white-tailed deer eating grass

Does Deer Eat Rhubarb?

When dealing with hungry deer, gardening can feel like a never-ending war against nature. They seem to be able to eat anything and will happily graze on your meticulously tended plants. The sour garden staple rhubarb is one plant that may perplex you. Can those slender, leggy guests stand up to it? Is rhubarb safe to feed to deer? Let’s investigate the rhubarb culture and the deer diet for clues.

Understanding Deer Diet

Deer are opportunistic eaters but also creatures of habit. Generally, their diet consists of a wide variety of grasses, leaves, stems, buds, fruits, nuts, and seeds. When deer are hungry, they will eat just about anything, including plants in your garden. This is especially true during the winter or in overpopulated areas. This is why these refined creatures can treat your landscape as an open buffet.

Because of their versatility, deer can be difficult to keep out of your garden. What one herd of deer shuns, another herd may devour. What they’ve had in the past and what additional meal options they have will both play a role. So, let’s talk about whether or not rhubarb will be eaten by hungry deer.

About Rhubarb

In the plant kingdom, rhubarb can be difficult to pin down. The fact that it may be used in sweet applications like pies and jams has led to its misclassification; in fact, it is a vegetable. Rhubarb has a distinctively sour taste and, depending on the variety, either green or red stems.

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The plant can survive harsh conditions and still thrive, making it a perennial. It is one of the earliest signs of life in a dormant garden, appearing in the early spring. The bright green stalks of this plant are prized for their culinary versatility, but the huge, deeply lobed leaves are poisonous due to the high levels of oxalic acid they contain.

Do Deer Eat Rhubarb?

Is it true that deer don’t like rhubarb? In most cases, the answer is negative. Although they eat a wide variety of foods, deer often avoid rhubarb because of its inherent toxicity. Rhubarb’s big, oxalic acid-rich leaves help keep deer away. However, deer may still eat the stalks, which are less toxic than the leaves, especially in locations where food is scarce.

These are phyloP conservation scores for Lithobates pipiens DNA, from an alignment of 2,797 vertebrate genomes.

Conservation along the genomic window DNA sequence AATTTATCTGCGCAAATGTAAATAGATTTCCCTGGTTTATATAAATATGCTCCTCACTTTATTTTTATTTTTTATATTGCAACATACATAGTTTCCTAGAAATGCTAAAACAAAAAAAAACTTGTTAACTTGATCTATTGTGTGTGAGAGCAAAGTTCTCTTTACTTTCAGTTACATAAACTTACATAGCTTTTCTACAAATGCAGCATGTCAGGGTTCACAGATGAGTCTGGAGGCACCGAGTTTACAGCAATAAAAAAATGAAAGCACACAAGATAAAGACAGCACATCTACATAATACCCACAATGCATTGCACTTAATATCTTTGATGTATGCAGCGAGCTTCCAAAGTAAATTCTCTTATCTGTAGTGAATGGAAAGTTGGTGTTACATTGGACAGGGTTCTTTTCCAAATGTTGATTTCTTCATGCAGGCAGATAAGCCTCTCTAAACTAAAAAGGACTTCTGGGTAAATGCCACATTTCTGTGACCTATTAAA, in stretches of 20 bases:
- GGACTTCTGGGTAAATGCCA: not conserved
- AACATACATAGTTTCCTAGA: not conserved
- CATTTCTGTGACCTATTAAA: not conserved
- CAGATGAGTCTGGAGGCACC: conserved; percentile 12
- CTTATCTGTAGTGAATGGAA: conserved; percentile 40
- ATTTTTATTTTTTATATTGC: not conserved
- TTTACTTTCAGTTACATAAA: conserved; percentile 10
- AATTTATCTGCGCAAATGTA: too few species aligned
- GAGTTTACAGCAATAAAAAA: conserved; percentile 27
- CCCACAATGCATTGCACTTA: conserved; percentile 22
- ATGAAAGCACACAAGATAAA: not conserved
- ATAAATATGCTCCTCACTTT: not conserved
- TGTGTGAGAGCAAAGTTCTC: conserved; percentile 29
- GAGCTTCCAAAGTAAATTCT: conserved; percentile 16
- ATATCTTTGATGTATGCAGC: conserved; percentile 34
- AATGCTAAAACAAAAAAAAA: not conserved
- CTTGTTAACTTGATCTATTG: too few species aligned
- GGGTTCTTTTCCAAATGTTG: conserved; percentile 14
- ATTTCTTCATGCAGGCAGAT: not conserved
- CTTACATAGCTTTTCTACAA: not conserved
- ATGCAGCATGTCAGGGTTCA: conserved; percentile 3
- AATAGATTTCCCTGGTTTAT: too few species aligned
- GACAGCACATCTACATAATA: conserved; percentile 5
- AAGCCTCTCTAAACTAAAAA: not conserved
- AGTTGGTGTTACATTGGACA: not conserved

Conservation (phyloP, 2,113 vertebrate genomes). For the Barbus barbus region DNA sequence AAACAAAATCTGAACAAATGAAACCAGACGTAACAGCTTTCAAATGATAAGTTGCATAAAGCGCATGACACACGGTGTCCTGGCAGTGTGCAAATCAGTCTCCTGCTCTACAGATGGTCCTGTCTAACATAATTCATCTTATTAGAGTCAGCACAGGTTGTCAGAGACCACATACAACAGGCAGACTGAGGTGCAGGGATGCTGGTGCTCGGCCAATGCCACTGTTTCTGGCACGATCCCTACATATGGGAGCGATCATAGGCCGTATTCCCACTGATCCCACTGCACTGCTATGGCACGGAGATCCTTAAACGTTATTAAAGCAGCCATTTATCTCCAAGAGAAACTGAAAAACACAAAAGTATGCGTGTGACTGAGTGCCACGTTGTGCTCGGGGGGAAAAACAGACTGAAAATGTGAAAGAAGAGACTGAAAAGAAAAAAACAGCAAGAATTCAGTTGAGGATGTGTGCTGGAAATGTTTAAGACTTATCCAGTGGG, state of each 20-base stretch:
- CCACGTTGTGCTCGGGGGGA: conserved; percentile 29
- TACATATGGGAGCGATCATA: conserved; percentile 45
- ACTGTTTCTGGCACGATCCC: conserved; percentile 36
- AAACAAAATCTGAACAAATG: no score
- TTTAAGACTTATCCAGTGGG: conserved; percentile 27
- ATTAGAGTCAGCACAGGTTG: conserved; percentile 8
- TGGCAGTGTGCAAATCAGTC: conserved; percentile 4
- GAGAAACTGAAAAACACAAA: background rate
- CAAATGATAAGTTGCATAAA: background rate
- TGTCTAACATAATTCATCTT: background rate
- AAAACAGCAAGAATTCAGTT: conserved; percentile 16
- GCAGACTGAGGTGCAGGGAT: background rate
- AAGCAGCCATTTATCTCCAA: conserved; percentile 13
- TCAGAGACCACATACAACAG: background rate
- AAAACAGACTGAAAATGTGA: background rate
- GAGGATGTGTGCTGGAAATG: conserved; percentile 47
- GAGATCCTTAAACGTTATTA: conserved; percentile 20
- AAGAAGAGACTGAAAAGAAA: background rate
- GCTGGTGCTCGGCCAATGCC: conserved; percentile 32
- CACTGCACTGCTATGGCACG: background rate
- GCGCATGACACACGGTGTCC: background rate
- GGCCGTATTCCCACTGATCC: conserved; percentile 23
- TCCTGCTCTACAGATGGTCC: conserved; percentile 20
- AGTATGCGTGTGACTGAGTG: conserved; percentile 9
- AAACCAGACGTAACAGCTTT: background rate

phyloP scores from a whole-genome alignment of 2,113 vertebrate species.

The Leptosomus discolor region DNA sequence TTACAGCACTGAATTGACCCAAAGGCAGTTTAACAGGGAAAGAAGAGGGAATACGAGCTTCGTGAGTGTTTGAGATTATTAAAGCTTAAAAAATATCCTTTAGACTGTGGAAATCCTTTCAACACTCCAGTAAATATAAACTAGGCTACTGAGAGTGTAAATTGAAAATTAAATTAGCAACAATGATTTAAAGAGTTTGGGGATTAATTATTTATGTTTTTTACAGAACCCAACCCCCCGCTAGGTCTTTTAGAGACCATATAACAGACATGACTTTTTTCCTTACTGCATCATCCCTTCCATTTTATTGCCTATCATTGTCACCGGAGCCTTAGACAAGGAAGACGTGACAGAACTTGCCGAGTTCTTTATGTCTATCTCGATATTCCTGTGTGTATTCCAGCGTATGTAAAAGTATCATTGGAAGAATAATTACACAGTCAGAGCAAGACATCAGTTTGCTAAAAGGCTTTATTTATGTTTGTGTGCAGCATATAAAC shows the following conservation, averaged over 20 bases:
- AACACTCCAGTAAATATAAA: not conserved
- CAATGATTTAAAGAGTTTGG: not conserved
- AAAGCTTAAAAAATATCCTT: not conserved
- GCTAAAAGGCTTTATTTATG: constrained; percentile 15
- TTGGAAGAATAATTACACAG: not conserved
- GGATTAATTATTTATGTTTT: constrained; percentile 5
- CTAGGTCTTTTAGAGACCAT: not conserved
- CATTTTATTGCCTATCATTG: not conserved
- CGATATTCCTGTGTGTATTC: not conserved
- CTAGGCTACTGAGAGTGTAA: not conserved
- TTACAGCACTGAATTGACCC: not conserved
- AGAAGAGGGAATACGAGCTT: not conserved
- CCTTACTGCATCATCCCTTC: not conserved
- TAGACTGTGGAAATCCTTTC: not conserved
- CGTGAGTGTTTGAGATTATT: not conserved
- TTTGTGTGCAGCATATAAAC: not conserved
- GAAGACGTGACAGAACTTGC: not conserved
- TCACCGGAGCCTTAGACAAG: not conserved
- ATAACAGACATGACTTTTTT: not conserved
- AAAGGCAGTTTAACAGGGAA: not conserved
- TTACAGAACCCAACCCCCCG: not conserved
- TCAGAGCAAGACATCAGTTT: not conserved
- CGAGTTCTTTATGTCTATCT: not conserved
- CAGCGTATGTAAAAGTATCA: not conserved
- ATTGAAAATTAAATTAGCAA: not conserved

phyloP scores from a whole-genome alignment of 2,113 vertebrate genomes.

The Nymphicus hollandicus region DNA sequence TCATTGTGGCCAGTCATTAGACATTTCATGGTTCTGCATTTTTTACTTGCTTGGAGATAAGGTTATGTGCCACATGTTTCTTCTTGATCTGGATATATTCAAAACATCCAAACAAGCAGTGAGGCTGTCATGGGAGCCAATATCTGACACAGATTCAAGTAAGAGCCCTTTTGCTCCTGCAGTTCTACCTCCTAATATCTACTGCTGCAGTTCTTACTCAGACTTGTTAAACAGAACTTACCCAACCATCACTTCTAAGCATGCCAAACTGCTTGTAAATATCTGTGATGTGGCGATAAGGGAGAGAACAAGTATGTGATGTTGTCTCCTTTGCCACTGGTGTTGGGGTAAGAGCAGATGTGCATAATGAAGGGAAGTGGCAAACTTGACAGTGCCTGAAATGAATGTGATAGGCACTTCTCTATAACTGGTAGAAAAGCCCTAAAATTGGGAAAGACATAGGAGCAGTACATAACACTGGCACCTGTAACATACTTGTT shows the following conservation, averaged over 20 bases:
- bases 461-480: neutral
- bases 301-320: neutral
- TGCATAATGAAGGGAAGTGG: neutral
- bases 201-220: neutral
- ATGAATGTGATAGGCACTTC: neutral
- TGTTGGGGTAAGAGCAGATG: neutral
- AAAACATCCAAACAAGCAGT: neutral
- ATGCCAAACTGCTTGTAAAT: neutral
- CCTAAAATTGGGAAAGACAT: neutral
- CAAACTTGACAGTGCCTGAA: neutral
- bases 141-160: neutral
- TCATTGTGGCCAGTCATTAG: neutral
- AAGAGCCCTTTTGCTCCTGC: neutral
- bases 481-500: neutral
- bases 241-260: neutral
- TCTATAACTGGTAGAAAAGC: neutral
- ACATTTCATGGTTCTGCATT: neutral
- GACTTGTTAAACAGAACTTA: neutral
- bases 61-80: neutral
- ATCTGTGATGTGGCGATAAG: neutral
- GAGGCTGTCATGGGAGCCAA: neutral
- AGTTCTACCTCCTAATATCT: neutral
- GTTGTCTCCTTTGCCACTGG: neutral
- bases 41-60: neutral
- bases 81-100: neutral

Rhubarb isn’t always vulnerable to deer damage, but it’s also not a deer’s first choice. Deer will eat rhubarb if they are hungry enough, maybe leaving you with a chewed-up plant. How can you keep the deer from eating your rhubarb when you least expect it?

Protecting Rhubarb from Deer

Your rhubarb probably isn’t a deer’s favorite pleasure, but it’s still smart to be cautious. Fencing is one of the best ways to keep deer out of your garden and safeguard your rhubarb plants. A high, solid fence can serve as an effective barrier.

BOEN Garden Fence Temporary Barrier Outdoor Fence for Dog, Rabbit or Deer, Garden Netting Plastic Mesh Plant Protection (40″ x 25′, Green)
  • Mesh size 3/4 in. x 3/4 in.
  • Green fence blends with most outdoor backgrounds
  • Trim to size using utility knife or scissors
  • Can be used to protect newly seeded lawns from digging animals
  • Easy to assemble with T-posts or U-posts

Homemade or store-bought repellents both work. These need frequent reapplication, especially after it rains. You may also use companion planting to create a natural barrier by growing plants that deer don’t eat near your rhubarb.

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Finally, think about a scare strategy, such as a sprinkler or lights that turn on when motion is detected. The commotion and loudness may spook the deer, causing them to look elsewhere for food.


Even though deer typically don’t eat rhubarb, they may try a few stalks if they’re desperate. However, with the correct defenses in place, you can save your rhubarb and the rest of your garden from these lovely pests. Always keep in mind that familiarity with the local fauna and its routines is your best line of protection. Cheers to a garden that is safe for you to enjoy but off-limits to the deer!

About the author

Victoria Nelson

Victoria Nelson is a passionate gardener with over a decade of experience in horticulture and sustainable gardening practices. With a degree in Horticulture, she has a deep understanding of plants, garden design, and eco-friendly gardening techniques. Victoria aims to inspire and educate gardeners of all skill levels through her engaging articles, offering practical advice drawn from her own experiences. She believes in creating beautiful, biodiverse gardens that support local wildlife. When not writing or gardening, Victoria enjoys exploring new gardens and connecting with the gardening community. Her enthusiasm for gardening is infectious, making her a cherished source of knowledge and inspiration.

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